How has being published changed your life?
Being published lets me into the advanced seminars at American Christian Fiction Writers! Those are great opportunities to grow. Being published means responsibilities for marketing, something that is hard for me as an introvert. It has also meant opportunities to help others develop their writing. I have taught several writing workshops in Kenya, and it’s lots of fun to hear of my student’s publishing successes and hold the books they are so proud of.

What is your most difficult writing obstacle, and how do you overcome it?
I am a perfectionist. It’s hard to call a manuscript finished. I want to keep tinkering even when we are to the proof stage. I’m not as prolific as I might be because I keep going over and over my material. Deadlines and critique groups help, but I’m not sure I have overcome this obstacle.

What advice would you give to a beginning author?
Write what you are passionate about even if it isn’t what is selling in the CBA market right now. You will do your best writing when you care deeply about your subject and your characters.

What are you reading right now?
I just finished Veiled Rose by Anne Elisabeth Stengl. Fascinating fantasy that breaks all the rules of traditional fairy tales. I couldn’t put it down.

What is your current work in progress?
Lena, you recently featured Honddu Vale, the second in my Glastonbury Grail series set in sixteenth-century Britain. I am hard at work on book 3, which promises to be the best so far. Yes, England is one of the places I have lived. These books bring history alive rather than illuminate current social realities, but their primary goal is a vision of the Almighty.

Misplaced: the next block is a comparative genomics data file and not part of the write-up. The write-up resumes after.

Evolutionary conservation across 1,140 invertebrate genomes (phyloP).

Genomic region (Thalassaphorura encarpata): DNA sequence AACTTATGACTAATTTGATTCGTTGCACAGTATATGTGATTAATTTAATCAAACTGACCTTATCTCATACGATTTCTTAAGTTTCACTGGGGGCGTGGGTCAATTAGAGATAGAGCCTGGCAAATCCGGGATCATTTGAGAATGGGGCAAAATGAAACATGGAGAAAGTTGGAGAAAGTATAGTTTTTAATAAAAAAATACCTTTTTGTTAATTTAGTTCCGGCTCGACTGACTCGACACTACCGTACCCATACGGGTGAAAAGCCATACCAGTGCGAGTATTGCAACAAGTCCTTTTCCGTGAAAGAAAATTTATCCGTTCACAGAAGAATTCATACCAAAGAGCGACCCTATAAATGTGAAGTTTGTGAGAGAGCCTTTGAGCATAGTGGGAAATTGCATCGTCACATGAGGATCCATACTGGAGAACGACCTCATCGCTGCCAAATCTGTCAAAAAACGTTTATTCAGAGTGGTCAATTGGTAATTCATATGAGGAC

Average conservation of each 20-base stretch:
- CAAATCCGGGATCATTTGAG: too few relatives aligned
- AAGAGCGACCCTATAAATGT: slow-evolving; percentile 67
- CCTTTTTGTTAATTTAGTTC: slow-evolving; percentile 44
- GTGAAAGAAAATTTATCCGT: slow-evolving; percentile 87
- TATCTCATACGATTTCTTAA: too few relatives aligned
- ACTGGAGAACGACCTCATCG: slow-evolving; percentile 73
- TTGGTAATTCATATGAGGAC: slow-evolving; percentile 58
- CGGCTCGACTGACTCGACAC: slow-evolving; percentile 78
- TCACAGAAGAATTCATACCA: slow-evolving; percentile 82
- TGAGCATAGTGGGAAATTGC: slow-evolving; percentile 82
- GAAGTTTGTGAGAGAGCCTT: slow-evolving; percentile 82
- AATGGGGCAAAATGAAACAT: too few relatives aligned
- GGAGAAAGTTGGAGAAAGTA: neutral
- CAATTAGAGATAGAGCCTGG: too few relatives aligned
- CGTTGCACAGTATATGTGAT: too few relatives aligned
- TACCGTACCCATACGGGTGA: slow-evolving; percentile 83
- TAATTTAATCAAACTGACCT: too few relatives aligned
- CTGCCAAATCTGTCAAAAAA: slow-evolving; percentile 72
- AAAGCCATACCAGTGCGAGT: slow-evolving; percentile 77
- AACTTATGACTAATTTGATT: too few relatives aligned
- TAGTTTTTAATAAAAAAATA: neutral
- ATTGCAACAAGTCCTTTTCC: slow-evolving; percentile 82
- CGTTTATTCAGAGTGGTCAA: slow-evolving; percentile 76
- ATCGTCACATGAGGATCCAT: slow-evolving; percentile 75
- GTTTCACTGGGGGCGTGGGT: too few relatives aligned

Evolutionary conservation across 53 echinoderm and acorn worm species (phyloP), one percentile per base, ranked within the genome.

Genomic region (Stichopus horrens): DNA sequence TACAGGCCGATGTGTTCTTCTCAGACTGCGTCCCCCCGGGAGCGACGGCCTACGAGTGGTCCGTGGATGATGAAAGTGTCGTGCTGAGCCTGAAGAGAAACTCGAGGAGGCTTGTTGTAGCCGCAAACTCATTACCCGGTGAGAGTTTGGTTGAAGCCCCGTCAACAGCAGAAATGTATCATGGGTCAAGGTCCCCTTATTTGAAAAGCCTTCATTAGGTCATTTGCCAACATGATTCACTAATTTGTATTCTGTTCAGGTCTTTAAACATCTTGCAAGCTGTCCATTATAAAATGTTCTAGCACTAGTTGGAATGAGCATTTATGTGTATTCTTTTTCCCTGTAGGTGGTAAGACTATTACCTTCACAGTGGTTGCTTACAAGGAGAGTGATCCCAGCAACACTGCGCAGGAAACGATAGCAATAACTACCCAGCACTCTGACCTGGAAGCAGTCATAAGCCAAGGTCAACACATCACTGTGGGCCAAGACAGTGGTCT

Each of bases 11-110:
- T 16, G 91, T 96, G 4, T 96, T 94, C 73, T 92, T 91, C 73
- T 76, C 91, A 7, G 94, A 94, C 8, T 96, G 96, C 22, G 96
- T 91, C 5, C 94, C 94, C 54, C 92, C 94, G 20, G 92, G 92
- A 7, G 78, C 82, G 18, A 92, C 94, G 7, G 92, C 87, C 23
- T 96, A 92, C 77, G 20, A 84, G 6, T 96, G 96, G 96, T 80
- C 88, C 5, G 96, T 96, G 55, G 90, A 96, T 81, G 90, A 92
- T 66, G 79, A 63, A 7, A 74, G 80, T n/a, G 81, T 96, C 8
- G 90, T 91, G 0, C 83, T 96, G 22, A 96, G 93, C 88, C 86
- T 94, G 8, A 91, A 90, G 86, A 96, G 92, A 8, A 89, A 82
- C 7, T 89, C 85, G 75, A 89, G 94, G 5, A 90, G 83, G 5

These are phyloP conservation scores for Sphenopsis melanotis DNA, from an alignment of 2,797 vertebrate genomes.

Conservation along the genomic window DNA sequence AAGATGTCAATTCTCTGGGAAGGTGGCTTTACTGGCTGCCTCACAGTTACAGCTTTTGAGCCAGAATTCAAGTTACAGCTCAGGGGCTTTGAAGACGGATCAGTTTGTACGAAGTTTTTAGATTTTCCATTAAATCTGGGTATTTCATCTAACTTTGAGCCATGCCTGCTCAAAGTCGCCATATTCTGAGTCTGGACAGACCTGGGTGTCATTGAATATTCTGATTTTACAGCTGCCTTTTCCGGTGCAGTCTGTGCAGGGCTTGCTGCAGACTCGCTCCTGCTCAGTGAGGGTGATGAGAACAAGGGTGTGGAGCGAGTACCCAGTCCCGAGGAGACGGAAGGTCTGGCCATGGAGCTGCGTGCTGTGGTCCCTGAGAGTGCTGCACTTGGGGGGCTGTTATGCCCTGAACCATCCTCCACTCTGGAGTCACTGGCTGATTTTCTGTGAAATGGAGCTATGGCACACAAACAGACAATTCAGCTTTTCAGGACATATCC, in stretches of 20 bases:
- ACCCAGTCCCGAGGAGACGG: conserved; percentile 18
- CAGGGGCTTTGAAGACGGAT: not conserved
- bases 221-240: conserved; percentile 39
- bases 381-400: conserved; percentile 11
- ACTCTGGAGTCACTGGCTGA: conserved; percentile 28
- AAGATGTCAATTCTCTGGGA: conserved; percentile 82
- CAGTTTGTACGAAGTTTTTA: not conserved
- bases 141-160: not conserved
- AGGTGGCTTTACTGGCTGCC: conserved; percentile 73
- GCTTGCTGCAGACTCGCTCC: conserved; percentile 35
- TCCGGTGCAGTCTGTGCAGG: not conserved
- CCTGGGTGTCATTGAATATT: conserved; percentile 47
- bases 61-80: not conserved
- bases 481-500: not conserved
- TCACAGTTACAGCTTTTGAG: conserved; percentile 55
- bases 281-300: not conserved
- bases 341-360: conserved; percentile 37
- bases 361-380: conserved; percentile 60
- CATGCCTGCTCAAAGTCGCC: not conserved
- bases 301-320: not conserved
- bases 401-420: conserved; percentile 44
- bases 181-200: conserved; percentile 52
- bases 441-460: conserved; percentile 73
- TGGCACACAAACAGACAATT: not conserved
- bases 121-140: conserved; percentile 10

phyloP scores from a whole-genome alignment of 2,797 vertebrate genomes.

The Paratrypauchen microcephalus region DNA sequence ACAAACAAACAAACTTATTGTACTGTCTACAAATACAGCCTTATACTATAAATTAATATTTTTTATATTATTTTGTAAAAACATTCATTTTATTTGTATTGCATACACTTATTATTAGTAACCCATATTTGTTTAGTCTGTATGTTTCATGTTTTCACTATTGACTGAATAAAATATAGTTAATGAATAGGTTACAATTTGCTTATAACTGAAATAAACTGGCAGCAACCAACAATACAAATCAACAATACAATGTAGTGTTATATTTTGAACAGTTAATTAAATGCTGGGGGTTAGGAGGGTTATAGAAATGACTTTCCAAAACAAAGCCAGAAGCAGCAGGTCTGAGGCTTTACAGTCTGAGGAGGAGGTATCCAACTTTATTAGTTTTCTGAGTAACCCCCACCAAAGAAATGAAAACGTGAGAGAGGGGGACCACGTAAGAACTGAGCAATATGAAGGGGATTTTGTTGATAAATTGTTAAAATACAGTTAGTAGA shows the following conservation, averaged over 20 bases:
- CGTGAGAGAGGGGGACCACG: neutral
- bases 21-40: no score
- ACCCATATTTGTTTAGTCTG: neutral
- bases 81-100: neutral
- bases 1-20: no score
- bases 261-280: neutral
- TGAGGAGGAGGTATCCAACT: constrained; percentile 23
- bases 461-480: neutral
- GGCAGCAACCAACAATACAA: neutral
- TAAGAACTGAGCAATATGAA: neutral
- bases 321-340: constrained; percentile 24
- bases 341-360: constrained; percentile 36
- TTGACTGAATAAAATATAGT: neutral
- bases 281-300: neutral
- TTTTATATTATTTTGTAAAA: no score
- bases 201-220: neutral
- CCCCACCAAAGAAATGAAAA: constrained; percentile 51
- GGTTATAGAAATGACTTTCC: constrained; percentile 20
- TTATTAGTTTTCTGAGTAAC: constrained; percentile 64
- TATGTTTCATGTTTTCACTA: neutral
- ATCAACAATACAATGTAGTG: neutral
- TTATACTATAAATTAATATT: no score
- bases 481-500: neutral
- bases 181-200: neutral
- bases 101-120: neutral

What would be your dream vacation?
My dream vacation involves staying in one place for several days and not living out of a suitcase (the main advantage of cruising as far as I’m concerned). It means getting up close and personal with God’s creation whether that is hiking in the Rocky Mountains or game watching in Africa. Good food in an interesting setting is a plus. I recently ate cuttlefish seasoned with its own ink at a tiny place under the wall of Roman Emperor Diocletian’s Palace in Split, Croatia.

If you could spend an evening with one person who is currently alive, who would it be and why?
Right now I think I would choose to spend an evening with President Obama, to pray with him and listen to his heart, and encourage him to seek God as he attempts to lead our country through challenging times.

What are your hobbies, besides writing and reading?